AT HOME OR AN “OTHER” IN THE U.S.: TAIWANESE IMMIGRANT WOMEN’S AMBIVALENCE, RESISTANCE, AND BORDER CROSSING

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AT HOME OR AN “OTHER” IN THE U.S.: TAIWANESE IMMIGRANT WOMEN’S AMBIVALENCE, RESISTANCE, AND BORDER CROSSING

ABSTRACT

This thesis presents the stories of five Taiwanese, immigrant, middle-class women and their border crossing, resistance, and ambivalence which evolved as they acquired English as a second language in the context of the United States. Rapeseeds were carried by the wind to many places and I adopt that image as a metaphor to symbolize how these women came to be in the

U.S. either by their choice or following their husbands. During this one-year qualitative research, I conducted ethnographic interviews to analyze individuals’ histories and their personal stories. I used narrative methodology to gain insight into the meanings of their life experiences, especially to understand the impact of the particular experience of uprootedness on their concepts of “home” and identity development as they transitioned from being dependent to independent while learning English in the U.S. These personal narratives illustrate the significance of sociohistoric circumstances influencing people. This study also reveals how social empowerment and acquisition of the English language reshaped these women’s relationships with their husbands, children and mothers. All of these women transformed from primarily dependent beings into not only independent but empowered women due to English language learning. This research analyzes how power, both gained and lost in the process of learning English as well as maintaining Mandarin, becomes a central feature of these women as they encounter challenges and gain independence and confidence. Acknowledging Chinese cultural heritage, I reveal the importance of Taiwan’s modern history beginning in 1895, and in particular how the Chinese civil war affected language practices, created identity crises, and led to the final home choices of Taiwan and the U.S. Furthermore, rather than “reporting” women’s perspectives and life experiences, this research goes beyond the superficial to identify any contradictions in the conversations. I adopt the Chinese fable of the Shield and the Spear as a metaphor to describe the inconsistencies in the narratives which indicate multi-layered negotiations of their identities. Finally, this study reflects on the insider/outsider status between myself as the researcher and the researched participants. I employ the methodology of reflexivity as I examine the shift in power relations during the long interview process and the interactions which empowered both myself and the participants, allowing us to discover and reshape our multiple identities in meaningful ways.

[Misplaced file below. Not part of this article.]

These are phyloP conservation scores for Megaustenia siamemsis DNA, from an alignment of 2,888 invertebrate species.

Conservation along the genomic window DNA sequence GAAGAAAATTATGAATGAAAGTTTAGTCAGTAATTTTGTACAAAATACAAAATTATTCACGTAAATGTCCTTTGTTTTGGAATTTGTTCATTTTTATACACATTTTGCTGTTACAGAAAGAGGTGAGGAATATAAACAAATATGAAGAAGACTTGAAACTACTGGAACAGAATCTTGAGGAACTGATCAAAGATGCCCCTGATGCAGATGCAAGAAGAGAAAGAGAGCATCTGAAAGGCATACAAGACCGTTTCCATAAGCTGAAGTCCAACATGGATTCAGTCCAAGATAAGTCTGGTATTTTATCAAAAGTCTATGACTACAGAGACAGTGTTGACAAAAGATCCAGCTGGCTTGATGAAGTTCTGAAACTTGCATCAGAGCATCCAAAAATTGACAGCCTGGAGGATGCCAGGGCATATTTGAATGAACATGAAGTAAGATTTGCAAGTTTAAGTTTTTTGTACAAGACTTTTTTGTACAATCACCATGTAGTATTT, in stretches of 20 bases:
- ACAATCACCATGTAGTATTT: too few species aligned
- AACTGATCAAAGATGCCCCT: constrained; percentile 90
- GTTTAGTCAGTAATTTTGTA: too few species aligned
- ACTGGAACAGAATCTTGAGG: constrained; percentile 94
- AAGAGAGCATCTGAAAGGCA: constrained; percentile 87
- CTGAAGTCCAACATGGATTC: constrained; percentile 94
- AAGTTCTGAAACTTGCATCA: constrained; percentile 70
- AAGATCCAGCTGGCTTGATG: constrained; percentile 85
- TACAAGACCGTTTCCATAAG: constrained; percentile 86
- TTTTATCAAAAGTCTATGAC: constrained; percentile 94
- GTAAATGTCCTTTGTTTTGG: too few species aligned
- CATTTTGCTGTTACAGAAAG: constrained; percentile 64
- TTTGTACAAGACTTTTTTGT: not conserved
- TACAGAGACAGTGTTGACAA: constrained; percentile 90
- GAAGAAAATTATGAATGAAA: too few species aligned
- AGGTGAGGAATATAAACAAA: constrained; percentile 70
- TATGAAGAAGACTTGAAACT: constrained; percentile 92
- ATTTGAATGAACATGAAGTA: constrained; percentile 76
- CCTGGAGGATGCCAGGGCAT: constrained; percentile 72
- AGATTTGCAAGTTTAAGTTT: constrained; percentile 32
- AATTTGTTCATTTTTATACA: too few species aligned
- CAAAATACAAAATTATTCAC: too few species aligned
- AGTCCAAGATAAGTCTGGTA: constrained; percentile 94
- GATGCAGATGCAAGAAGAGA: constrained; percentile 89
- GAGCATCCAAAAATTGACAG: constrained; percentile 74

TABLE OF CONTENTS

 

LIST OF TABLES……………………………………………………………………………………………………….  xi

                         

ACKNOWLEDGEMENT……………………………………………………………………. xii

 

Chapter 1: Introduction……………………………………………………………………….. 1

A Brief History of Immigration: a Transforming Landscape…………………………………………. 2

The First Waves: European Immigration to the United States…………………………… 3

The Second Waves: Asian Immigration to the United States……………………………. 4                           The Significance of Taiwanese Immigration……………………………………………… 5

English Only? The Challenge of Language Acquisition……………………………………… 7

Purpose of This Research…………………………………………………………………….. 8                    Research Questions………………………………………………………………………….. 10

Chapter Descriptions………………………………………………………………………… 12

 

Chapter 2: Literature Review………………………………………………………………… . 15

The Dynamic Relationship between Language and Identity: Sociocultural Theory…….     15                     Language and Identity Formation in Terms of Poststructuralist Theories…………………  20